Cultured cells were plated at a density of 1 × 105/cm2 in 35-mm dishes and maintained in serum-containing medium for 18 h. Transfection was then performed using Lipofectamine 2000 transfection reagent in serum-free medium according to the manufacturer's specifications (Invitrogen). Cells were allowed to recover for 16 h in fresh medium containing 10% serum. To assess the functionality of the 3′-UTR of CCN1, full-length CCN1 3′-UTR (U690) was cloned downstream of the Gaussia luciferase reporter in the plasmid pEZX. The plasmid pEZX with no 3′-UTR (MT05) (Genecopeia) was used as a negative control. Additional reporter constructs used include pEZX constructs with serial truncations of the CCN1 3′-UTR, leaving only 548 (U548)- and 229 (U229)-nucleotide-long 3′-UTRs. Additionally, U690 containing mutations in putative miR-155 and/or miR-181 seed sequences were generated by site-directed mutagenesis (Genescript) and used in transfection experiments as well. Constructs were fully sequenced in both directions to confirm successful mutagenesis before use. Cells were co-transfected with pCMV-Cluc2 vector (New England Biolabs) containing the Cypridina luciferase gene to adjust for transfection efficiency. The Lipofectamine 2000:DNA mixture plus serum-free medium was left on cells for 3 h. Cells were then allowed to recover in fresh medium containing 10% serum for 16 h and further incubated in serum-free medium. Medium samples were collected at different time periods and assayed for luciferase activities as both Gaussia and Cypridina luciferases were secreted in the medium. Luciferase activity was measured in a 20/20 Luminometer (Turner Biosystems) using the BioLux assay system (New England Biolabs) as per the manufacturer's instructions. Each experiment was performed at least three times in triplicate, and all experiments included a negative control (MT05). The latter served as a baseline indicator of luciferase activity.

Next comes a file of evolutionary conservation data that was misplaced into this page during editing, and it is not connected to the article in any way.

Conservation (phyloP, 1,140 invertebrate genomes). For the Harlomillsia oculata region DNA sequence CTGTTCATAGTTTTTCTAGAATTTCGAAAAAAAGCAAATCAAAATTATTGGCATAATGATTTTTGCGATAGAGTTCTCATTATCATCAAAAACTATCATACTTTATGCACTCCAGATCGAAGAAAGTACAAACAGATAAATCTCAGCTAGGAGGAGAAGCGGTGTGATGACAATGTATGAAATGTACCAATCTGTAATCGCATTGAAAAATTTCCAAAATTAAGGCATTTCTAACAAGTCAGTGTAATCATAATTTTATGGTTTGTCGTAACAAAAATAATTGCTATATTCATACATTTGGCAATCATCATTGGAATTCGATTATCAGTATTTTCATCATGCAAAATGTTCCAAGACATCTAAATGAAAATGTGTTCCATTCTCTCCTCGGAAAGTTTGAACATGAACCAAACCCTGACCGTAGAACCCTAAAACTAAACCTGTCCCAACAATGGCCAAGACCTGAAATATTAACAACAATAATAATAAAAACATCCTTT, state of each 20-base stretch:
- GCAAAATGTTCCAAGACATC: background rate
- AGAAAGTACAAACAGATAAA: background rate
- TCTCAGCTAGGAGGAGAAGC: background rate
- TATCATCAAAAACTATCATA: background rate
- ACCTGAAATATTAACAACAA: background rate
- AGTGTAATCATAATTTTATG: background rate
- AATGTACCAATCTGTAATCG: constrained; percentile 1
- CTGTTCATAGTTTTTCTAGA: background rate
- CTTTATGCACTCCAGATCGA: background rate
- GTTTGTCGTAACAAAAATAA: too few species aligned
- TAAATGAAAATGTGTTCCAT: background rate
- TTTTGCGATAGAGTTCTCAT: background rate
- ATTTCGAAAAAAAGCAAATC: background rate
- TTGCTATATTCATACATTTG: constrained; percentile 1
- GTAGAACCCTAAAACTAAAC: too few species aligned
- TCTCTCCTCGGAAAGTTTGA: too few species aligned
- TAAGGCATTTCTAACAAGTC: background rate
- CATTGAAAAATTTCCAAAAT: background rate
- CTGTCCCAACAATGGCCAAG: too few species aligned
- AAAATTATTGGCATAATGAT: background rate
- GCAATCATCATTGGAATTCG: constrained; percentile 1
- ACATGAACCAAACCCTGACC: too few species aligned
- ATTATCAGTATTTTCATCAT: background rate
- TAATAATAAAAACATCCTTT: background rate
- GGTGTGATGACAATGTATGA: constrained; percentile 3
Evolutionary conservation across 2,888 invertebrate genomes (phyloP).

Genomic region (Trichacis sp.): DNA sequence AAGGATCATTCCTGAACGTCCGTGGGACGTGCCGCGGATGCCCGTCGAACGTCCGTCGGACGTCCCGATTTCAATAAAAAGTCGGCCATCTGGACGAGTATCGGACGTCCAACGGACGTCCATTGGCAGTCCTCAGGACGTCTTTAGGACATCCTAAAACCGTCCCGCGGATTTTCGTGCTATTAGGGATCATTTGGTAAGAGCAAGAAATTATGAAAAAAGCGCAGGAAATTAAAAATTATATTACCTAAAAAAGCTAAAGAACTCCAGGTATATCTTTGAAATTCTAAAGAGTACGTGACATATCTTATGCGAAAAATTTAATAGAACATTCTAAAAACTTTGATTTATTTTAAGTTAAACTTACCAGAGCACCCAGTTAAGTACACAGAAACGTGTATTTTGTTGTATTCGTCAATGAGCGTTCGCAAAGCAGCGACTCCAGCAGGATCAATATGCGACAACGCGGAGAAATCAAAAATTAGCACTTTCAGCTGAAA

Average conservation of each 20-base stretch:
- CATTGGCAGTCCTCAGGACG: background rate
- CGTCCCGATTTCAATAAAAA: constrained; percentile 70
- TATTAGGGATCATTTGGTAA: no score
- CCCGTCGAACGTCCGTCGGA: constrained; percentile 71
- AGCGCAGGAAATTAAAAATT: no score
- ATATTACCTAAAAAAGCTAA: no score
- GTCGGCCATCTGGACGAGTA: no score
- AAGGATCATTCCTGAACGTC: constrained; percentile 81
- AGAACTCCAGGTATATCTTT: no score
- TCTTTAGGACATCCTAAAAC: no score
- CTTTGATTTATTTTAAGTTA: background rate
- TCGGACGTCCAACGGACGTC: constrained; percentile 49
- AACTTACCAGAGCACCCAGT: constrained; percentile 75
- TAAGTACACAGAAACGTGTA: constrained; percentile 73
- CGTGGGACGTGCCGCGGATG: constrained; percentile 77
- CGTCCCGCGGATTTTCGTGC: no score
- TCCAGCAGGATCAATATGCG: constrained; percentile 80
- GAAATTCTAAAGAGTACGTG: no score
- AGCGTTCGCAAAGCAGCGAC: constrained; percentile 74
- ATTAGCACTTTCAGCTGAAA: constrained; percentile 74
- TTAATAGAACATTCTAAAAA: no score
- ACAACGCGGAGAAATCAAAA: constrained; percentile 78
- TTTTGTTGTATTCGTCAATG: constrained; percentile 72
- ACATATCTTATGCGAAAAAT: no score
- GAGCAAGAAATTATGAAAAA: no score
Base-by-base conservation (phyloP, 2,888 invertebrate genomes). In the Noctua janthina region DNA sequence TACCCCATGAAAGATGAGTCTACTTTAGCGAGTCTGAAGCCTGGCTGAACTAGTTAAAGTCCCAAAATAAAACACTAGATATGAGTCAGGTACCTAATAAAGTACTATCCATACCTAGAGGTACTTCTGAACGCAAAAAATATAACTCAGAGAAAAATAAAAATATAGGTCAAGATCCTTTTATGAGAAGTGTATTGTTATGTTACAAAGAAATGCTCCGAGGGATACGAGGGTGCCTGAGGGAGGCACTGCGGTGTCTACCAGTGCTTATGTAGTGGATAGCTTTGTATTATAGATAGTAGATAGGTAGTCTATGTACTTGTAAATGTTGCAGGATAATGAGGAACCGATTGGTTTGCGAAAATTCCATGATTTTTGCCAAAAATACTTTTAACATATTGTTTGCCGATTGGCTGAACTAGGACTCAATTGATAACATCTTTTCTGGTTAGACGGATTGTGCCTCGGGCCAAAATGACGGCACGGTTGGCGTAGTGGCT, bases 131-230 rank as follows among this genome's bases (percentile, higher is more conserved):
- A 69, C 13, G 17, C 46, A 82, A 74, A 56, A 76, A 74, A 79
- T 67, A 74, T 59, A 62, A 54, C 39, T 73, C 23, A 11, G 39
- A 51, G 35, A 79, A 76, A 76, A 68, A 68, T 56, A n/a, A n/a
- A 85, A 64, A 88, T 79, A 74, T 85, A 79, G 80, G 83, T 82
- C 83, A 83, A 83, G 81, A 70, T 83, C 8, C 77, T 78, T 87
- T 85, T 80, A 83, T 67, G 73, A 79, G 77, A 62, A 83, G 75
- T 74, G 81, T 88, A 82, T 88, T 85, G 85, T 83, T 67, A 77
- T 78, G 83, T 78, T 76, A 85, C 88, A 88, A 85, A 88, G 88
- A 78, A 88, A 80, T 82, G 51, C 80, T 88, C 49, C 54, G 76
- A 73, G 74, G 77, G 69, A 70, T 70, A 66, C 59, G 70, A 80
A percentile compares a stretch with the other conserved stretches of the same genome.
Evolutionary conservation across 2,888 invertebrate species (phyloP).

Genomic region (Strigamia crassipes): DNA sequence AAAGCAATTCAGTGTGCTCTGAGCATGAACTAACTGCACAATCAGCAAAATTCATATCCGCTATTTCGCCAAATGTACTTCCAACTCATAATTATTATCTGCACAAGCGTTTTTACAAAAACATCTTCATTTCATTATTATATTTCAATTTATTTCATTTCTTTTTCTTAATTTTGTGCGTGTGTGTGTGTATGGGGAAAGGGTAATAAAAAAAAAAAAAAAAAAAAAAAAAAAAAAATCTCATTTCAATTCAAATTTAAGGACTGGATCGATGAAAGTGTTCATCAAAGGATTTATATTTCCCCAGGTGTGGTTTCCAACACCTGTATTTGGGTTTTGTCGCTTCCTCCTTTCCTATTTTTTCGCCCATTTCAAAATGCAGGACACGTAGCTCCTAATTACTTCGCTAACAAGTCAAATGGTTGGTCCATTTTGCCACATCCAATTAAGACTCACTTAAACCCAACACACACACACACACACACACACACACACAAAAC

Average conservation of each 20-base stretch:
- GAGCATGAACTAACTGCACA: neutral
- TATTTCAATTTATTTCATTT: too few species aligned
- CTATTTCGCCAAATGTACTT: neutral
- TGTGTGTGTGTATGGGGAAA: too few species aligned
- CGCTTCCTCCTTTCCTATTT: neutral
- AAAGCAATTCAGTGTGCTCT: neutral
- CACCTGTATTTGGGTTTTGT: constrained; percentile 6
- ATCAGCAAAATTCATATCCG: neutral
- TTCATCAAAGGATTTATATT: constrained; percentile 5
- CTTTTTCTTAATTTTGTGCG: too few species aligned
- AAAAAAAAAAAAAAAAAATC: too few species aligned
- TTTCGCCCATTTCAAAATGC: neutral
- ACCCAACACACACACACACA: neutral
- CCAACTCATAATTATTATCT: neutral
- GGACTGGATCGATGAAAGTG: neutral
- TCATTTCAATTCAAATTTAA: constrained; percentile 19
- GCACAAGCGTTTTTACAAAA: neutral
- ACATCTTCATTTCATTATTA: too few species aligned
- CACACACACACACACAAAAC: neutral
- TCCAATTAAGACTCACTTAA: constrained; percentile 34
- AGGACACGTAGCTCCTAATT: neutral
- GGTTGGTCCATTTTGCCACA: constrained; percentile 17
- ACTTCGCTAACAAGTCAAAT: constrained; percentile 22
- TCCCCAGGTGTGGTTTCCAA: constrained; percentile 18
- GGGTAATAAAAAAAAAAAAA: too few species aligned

Statistical analyses were performed using Prism for Windows version 4 from GraphPad Inc. (San Diego, CA). To test differences among several means of significance, a one-way analysis of variance with the Newman-Keuls multiple comparison test was used. Where appropriate, a post hoc unpaired t test was used to compare two means/groups, and p values of <0.05 or <0.01 were considered significant. Student's t test with Bonferroni correction was used for pairwise comparisons when an analysis of variance (p) value was statistically significant.